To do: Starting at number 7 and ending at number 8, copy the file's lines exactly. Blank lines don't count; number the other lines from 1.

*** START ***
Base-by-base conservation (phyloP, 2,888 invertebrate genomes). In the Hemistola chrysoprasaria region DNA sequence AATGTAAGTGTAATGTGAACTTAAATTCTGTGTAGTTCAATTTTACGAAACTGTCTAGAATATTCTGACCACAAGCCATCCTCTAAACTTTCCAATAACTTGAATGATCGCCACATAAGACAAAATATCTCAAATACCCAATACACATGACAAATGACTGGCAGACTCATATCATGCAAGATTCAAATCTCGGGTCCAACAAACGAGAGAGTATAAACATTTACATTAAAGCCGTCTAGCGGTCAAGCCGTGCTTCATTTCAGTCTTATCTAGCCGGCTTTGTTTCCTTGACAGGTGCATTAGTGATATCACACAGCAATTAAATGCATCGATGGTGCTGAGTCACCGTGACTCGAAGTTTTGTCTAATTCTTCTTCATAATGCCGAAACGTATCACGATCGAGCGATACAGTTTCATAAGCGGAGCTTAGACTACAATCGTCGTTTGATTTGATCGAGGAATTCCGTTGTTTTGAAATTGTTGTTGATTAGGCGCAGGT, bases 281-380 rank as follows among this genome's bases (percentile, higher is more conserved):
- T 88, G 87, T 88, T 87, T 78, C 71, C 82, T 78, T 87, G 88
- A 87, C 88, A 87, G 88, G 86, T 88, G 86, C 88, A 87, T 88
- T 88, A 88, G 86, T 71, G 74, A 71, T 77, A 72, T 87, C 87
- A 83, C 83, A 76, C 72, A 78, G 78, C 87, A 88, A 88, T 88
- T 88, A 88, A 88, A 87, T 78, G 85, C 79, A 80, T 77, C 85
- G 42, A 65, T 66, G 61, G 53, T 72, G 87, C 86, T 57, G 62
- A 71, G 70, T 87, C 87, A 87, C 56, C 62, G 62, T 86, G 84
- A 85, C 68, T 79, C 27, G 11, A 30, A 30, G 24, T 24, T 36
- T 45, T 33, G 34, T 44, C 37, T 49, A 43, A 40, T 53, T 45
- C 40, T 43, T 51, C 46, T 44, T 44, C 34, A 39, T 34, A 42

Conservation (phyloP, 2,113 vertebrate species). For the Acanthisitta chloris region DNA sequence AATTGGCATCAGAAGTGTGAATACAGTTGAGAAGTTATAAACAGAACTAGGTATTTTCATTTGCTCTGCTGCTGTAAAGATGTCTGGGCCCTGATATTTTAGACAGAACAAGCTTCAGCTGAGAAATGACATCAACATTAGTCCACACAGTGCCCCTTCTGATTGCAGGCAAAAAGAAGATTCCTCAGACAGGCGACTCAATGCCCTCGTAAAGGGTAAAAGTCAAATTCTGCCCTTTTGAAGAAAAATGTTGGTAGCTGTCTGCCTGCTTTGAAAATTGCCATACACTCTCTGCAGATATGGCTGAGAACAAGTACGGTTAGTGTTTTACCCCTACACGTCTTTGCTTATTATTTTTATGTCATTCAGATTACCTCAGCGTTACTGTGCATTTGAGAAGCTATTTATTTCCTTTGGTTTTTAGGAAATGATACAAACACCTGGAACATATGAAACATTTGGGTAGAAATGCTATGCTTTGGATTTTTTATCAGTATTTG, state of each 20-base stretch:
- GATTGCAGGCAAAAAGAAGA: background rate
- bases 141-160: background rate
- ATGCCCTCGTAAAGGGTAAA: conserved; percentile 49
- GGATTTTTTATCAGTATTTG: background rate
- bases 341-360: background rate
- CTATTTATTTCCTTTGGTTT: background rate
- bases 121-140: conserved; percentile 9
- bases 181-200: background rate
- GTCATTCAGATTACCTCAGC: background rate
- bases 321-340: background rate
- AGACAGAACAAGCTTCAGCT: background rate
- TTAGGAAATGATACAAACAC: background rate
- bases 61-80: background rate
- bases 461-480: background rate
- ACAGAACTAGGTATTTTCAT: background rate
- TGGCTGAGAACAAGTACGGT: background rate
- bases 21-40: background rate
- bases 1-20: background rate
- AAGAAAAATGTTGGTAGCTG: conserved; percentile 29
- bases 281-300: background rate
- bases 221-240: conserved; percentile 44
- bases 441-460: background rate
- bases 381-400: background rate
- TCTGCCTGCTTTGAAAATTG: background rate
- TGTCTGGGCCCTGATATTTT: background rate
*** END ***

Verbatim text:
- G 42, A 65, T 66, G 61, G 53, T 72, G 87, C 86, T 57, G 62
- A 71, G 70, T 87, C 87, A 87, C 56, C 62, G 62, T 86, G 84